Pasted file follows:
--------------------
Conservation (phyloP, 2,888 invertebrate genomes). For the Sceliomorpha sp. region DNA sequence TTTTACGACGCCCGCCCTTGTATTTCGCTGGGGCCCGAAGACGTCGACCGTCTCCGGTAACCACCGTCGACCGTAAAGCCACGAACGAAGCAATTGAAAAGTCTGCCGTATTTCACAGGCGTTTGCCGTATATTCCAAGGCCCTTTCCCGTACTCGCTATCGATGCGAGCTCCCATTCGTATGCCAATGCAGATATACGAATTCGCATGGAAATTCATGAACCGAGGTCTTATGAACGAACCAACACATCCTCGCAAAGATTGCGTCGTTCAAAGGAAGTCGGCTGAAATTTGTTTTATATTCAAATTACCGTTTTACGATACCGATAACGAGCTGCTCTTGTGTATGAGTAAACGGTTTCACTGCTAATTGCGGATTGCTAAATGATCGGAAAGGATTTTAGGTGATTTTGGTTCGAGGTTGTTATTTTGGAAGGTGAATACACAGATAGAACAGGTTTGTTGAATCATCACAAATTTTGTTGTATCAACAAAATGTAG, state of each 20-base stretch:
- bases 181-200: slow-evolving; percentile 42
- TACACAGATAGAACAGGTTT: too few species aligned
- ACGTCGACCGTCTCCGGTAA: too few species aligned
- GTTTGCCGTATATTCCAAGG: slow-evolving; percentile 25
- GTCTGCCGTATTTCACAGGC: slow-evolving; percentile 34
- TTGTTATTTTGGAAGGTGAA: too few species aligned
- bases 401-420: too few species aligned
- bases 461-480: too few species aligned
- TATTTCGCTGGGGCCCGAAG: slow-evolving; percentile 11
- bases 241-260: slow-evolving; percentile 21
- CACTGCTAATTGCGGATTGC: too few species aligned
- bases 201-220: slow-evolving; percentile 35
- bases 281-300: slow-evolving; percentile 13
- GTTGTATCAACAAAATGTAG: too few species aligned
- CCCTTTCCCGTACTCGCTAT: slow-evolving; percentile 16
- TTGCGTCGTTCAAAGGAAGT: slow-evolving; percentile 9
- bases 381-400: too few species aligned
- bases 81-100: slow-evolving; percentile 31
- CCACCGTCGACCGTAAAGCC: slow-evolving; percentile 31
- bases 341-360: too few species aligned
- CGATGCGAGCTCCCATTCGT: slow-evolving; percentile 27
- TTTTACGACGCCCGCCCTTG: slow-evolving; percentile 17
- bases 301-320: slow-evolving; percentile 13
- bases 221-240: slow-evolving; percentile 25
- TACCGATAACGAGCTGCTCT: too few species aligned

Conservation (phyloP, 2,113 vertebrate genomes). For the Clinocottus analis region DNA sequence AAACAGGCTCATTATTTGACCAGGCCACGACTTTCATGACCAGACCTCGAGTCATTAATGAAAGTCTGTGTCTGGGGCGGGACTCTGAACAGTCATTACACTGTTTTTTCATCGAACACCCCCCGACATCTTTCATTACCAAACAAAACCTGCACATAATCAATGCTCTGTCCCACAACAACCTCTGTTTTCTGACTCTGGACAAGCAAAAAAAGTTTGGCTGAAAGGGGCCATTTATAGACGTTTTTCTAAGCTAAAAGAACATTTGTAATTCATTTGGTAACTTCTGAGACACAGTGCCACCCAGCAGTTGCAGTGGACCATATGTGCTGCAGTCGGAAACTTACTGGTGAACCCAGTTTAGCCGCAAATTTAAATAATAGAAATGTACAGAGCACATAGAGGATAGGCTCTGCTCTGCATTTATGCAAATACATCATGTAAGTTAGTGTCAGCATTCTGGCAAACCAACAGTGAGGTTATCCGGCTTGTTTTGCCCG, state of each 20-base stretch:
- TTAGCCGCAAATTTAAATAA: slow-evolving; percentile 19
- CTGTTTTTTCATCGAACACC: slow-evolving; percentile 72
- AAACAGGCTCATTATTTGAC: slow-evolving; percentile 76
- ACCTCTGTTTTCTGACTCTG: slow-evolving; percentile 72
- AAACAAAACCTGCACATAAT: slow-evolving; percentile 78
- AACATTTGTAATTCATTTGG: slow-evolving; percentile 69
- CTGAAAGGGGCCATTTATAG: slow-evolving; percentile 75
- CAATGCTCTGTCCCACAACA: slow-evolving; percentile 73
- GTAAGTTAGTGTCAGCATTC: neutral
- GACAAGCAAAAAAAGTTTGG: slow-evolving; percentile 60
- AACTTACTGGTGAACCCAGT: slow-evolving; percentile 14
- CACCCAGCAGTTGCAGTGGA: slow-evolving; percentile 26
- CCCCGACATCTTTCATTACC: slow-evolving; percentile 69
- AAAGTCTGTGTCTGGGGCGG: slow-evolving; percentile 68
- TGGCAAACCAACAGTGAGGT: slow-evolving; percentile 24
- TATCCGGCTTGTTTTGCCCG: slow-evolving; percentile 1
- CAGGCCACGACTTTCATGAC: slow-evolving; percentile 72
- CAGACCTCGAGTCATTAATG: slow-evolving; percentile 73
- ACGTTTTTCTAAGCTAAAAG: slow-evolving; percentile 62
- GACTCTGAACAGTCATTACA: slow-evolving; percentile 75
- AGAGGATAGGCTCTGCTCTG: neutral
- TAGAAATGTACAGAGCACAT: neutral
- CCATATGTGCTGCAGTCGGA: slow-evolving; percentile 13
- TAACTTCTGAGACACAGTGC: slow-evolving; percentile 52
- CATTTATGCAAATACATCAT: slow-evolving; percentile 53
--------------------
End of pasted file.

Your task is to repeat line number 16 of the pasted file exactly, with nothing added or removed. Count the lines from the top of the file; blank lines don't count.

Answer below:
- CCCTTTCCCGTACTCGCTAT: slow-evolving; percentile 16